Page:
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Glory Came Fast, Didn't Last : Troy Ruttman Won the Indy 500 in 1952, but a Broken Arm Then Broke His Spirit


Winning the Indianapolis 500 should be the pinnacle of every race driver's career.

For Troy Ruttman, though, it might have been the worst thing that could have happened to him. He was barely 22, a brash, cocky kid from Southern California's hot rod circuit when he took the checkered flag in 1952--the youngest winner in the history of the 500, which goes back to 1911.

Friday night, along with the late Bill Holland, Ruttman was inducted into the Indianapolis Motor Speedway Hall of Fame on the 40th anniversary of his stunning victory.

He is 62 now, but acquaintances say he looks better today--a trim 230 pounds distributed over his 6-foot-3 frame--than he did in 1952 when he weighed "about 265" the day he drove the Agajanian Special to victory at a then-record average speed of 128.922 m.p.h.

It's the years in between, most of them at least, that he would like to forget. Race historian Terry Reed calls Ruttman "arguably the most gifted motor racing talent that the country has seen." The word unfulfilled would seem to fit in there somewhere.

A month after winning at Indy, Ruttman won a 200-mile race at Raleigh, N.C. He never won another Indy car race.

What happened?

"Too much, too soon," Ruttman said matter-of-factly. "That, and breaking my arm in that sprint car race, did me in."

Shortly after the Raleigh 200, Ruttman was driving a sprint car at Cedar Rapids, Iowa, for the late J.C. Agajanian, who gave him his winning ride at Indianapolis. The steering gear broke, and in the crash that followed, Ruttman severely injured his right arm.

"I didn't drive again for a year and a half, and to tell the truth, I was never the same after the layoff," Ruttman said.

Today, in another era, crippled drivers go through strenuous rehabilitation and return to their race cars as strong as ever.

But Ruttman says he spent his recuperation time drinking, gambling, womanizing and gaining weight.

"I'll bet I got up close to 300 pounds," he said. "I was all blubbery, and all I did was goof around. I didn't do what the docs said to do to take care of my arm, and after four or five months, it began to atrophy. From July '52 to May '54 I did everything I shouldn't have done."

When he tried to come back in 1954 at Indy, he was so out of shape that he needed relief from Duane Carter, who finished fourth.

"My idea of a big day was to get up with a hangover, drive to the garage in Long Beach and play cards and drink. Then I'd chase around with women and drink some more at night.

"I had too much money for my own good. It was not a whole lot by today's standards, but it was a lot to me because our family had moved to California from Oklahoma with all the other Okies during the Depression. It was kind of like 'The Grapes of Wrath.'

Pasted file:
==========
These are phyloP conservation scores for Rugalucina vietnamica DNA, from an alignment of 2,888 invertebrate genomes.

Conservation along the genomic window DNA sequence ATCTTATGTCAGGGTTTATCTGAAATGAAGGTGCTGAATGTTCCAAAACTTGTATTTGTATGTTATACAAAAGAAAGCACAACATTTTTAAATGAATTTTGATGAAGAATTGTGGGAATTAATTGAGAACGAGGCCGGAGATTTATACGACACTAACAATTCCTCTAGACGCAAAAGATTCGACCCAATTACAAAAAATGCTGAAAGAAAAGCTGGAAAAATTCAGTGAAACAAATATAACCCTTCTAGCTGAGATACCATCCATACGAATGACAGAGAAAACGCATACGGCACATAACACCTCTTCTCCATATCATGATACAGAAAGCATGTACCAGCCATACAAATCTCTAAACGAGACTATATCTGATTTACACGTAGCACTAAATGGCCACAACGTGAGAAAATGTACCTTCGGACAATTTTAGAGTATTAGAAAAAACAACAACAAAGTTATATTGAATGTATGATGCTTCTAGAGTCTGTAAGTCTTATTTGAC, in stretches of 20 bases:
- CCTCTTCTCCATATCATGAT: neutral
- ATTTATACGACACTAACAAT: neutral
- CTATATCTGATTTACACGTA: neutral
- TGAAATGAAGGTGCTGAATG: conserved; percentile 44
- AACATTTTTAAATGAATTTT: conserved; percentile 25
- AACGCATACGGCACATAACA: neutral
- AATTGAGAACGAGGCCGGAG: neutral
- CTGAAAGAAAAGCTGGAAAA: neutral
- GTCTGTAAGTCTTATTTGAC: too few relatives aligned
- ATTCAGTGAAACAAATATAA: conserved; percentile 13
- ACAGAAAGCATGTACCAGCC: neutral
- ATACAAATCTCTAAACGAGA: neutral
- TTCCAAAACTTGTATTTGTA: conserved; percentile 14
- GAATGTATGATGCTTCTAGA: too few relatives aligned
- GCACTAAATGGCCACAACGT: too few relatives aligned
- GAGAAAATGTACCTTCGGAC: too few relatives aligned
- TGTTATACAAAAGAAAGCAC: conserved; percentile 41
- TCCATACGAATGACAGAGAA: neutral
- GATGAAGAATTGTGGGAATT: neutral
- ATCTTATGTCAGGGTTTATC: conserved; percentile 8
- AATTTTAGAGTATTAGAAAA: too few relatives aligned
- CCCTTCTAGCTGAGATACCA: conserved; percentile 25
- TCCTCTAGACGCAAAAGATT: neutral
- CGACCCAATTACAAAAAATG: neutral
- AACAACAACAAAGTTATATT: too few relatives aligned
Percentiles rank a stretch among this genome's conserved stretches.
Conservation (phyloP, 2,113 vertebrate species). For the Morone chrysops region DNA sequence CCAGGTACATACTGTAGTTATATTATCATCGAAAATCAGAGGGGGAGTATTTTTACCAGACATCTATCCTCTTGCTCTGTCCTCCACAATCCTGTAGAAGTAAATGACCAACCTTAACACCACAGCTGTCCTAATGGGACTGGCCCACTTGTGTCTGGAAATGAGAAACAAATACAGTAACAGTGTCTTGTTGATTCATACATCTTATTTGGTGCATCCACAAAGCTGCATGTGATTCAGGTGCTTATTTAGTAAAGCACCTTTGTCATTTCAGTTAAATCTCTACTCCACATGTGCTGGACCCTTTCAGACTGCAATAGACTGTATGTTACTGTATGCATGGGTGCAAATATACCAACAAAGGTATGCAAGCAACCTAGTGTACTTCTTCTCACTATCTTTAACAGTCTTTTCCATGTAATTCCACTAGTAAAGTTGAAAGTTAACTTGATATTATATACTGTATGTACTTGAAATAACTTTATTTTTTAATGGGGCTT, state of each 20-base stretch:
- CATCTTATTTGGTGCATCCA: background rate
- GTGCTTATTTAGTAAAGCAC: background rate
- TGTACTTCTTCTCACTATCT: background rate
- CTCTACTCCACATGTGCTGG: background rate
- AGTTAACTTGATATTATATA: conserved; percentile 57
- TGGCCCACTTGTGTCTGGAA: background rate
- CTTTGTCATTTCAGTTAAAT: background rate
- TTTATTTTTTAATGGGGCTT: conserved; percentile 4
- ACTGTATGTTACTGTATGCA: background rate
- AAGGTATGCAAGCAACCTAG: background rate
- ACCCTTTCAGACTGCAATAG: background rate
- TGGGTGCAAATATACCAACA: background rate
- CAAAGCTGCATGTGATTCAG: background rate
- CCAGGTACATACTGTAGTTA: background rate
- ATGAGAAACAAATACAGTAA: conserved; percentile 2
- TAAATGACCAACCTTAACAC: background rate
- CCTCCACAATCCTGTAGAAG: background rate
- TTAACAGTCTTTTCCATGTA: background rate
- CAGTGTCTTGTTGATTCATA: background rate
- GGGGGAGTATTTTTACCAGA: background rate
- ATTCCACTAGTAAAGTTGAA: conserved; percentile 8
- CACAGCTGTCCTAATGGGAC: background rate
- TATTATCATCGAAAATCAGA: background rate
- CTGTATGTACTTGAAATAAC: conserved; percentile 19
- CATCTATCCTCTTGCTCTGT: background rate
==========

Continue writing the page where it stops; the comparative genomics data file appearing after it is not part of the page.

"I had to work two jobs before I was 14 to help support the family. I had known what it was to be poor, so I was making up for it when I became a celebrity. The way things happened, my problems magnified rapidly."

Ruttman, tanned and youthful appearing, discusses his past with a dignified detachment that makes him sound as if he is talking about someone else.

Then he sits up, looks an interviewer straight in the eye and says: "I gave up gin, the drink and the game both. I haven't had a drink in close to 15 years now."

He lives with his wife, Clara, in Venice, Fla., where he runs an aircraft brokerage business and flies his own plane from job to job. His mother, Mary, 85, lives a mile away.

"I'd known a few drivers who learned to fly, guys like Rex Mays, Chuck Stevenson and Ray Crawford," he said. "So when I retired from the motorcycle and snowmobile business in 1980, I decided to learn to fly and move to Florida. I'd driven at Daytona Beach and I liked the weather and the people down there."


When Troy was only 9, the family was living in Lynwood, where his father, Ralph, or Butch as he was known, taught him how to handle the family car.

One day, when Butch was at work, Troy's mother wanted to visit a friend in Bell. Troy volunteered to drive.

"I was doing fine, I thought, driving along Alameda Street, when I saw an officer in the mirror," he said. "I was so scared that I slid down in my seat so it looked like there wasn't any driver in the car. Of course, we got pulled over and that guy really chewed me out.

"That was my first traffic citation. Not the last, I'll tell you."

A couple of years later, with defense jobs plentiful after the start of World War II, Butch Ruttman moved his family to Ontario when he got a job in the Kaiser steel mill.

"Dad got hurt real bad in a cave-in in Fontana in 1946 and couldn't work anymore, so it was pretty much up to me," Ruttman said. "I had two jobs. I delivered telegrams for Western Union on my bike in the afternoon, and nights I'd work at Currie's ice cream parlor, which was sort of like Baskin-Robbins is today.

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